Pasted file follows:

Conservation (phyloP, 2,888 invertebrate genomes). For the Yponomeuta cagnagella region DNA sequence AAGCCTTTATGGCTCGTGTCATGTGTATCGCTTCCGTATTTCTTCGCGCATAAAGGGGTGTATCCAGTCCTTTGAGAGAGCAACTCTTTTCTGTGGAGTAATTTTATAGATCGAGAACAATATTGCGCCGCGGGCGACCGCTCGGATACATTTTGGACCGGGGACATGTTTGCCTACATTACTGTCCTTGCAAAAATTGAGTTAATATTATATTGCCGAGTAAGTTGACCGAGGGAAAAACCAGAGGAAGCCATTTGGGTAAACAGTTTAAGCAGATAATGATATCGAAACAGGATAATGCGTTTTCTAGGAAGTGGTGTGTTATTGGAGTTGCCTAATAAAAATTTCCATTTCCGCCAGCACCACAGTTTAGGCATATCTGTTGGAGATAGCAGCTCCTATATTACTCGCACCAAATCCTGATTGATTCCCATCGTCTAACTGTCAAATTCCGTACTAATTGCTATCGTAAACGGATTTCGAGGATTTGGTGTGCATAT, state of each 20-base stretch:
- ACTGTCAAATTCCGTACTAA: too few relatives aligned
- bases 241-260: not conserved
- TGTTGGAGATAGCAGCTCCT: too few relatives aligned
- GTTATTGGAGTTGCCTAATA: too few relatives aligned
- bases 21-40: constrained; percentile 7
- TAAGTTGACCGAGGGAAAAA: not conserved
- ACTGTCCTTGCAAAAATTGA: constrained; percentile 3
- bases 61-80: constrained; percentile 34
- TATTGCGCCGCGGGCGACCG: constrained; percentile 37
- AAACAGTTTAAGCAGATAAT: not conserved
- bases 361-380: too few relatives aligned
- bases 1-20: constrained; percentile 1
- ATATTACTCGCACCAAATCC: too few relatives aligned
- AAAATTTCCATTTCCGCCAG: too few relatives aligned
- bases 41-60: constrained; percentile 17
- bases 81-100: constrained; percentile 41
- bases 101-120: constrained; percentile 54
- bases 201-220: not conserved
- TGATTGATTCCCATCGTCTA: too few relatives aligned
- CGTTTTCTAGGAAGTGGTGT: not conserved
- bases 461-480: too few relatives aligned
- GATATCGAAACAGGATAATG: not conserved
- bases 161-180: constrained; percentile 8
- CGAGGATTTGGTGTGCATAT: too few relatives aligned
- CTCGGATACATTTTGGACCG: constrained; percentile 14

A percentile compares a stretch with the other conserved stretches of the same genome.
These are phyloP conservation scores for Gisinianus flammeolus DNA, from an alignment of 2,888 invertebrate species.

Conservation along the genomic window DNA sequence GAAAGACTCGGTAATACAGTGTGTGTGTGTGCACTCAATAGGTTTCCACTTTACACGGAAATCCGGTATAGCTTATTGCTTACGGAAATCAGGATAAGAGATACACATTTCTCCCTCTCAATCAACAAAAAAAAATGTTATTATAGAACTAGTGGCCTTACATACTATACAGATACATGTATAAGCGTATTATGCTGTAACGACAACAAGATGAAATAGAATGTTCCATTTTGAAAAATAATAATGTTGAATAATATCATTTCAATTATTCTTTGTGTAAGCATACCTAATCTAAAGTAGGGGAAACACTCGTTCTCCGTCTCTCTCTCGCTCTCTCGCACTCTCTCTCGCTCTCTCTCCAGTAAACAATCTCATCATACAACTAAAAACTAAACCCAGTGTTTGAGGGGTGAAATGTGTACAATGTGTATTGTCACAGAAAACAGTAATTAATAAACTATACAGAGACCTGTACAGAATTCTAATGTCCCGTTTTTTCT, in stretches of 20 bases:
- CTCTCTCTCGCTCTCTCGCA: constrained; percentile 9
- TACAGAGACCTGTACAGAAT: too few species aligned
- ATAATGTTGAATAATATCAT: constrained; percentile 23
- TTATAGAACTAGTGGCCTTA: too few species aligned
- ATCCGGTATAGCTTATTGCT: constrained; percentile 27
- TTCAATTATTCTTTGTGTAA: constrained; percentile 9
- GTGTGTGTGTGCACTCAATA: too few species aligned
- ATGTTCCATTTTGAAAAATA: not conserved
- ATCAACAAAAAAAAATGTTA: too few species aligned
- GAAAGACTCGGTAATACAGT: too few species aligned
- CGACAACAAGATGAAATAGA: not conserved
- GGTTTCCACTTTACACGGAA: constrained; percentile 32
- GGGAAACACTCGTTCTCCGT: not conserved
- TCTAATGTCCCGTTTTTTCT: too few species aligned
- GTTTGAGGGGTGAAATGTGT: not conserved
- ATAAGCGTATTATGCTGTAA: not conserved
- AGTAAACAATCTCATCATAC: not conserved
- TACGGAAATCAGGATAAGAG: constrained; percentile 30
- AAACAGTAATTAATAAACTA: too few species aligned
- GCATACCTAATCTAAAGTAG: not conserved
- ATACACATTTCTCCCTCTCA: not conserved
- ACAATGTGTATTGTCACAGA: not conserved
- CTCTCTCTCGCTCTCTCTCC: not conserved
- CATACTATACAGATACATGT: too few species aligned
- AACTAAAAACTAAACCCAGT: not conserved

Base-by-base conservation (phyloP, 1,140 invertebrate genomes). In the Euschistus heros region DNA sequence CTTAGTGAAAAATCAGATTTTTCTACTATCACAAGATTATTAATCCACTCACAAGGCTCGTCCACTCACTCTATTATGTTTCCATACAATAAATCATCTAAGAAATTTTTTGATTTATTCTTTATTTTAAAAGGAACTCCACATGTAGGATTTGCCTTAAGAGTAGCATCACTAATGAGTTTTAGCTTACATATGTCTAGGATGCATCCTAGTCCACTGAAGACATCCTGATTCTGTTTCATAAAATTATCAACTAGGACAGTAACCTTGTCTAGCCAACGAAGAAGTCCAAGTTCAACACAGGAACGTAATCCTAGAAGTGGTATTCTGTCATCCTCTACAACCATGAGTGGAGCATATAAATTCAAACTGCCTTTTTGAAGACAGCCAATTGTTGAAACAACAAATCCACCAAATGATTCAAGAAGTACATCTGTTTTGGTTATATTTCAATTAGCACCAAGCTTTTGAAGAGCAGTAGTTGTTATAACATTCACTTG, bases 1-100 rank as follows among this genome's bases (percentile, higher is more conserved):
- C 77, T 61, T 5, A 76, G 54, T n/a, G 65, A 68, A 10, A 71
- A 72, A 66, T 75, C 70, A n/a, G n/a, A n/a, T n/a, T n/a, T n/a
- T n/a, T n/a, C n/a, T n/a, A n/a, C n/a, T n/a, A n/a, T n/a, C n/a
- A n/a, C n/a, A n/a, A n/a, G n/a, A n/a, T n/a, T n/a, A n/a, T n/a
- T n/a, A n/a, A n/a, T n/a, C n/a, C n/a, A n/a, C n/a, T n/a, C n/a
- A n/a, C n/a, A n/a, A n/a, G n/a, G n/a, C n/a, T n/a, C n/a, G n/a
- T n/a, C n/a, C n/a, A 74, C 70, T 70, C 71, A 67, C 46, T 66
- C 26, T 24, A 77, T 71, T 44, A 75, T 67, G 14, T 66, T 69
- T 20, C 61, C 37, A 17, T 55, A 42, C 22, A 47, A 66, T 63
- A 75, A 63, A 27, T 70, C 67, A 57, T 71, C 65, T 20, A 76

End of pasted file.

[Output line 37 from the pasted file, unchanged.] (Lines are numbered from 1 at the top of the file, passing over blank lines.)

- ATGTTCCATTTTGAAAAATA: not conserved